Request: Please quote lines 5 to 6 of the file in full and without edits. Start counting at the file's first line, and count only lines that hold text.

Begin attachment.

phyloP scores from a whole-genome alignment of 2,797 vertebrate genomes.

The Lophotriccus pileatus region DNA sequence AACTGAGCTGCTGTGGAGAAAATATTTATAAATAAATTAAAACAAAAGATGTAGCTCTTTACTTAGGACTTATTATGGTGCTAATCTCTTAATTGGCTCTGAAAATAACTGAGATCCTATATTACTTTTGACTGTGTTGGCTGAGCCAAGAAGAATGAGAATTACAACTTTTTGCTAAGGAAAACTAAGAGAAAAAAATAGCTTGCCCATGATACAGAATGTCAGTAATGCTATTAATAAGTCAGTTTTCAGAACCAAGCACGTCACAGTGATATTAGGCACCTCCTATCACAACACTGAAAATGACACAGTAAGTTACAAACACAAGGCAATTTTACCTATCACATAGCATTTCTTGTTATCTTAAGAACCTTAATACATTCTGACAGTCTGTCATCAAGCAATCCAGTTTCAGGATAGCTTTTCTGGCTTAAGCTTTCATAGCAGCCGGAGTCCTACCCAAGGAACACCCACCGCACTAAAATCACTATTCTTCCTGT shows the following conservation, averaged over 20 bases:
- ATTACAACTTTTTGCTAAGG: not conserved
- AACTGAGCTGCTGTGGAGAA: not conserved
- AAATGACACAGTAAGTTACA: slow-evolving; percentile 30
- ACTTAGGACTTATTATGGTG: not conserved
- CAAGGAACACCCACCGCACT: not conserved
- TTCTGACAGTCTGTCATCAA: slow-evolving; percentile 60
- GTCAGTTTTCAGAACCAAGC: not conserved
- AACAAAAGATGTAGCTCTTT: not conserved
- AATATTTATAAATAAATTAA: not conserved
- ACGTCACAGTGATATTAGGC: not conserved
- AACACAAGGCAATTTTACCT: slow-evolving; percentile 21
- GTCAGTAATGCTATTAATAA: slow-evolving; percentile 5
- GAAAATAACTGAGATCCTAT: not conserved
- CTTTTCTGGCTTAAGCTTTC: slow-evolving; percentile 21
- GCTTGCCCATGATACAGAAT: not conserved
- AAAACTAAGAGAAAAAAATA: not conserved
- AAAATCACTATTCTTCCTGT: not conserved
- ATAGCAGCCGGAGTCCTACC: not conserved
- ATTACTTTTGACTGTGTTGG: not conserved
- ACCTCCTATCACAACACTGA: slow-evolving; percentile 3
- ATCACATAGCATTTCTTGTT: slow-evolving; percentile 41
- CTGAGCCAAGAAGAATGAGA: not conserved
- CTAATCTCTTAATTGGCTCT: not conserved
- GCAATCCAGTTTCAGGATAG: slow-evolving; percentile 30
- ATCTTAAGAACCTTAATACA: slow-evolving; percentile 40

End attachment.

- AAATGACACAGTAAGTTACA: slow-evolving; percentile 30
- ACTTAGGACTTATTATGGTG: not conserved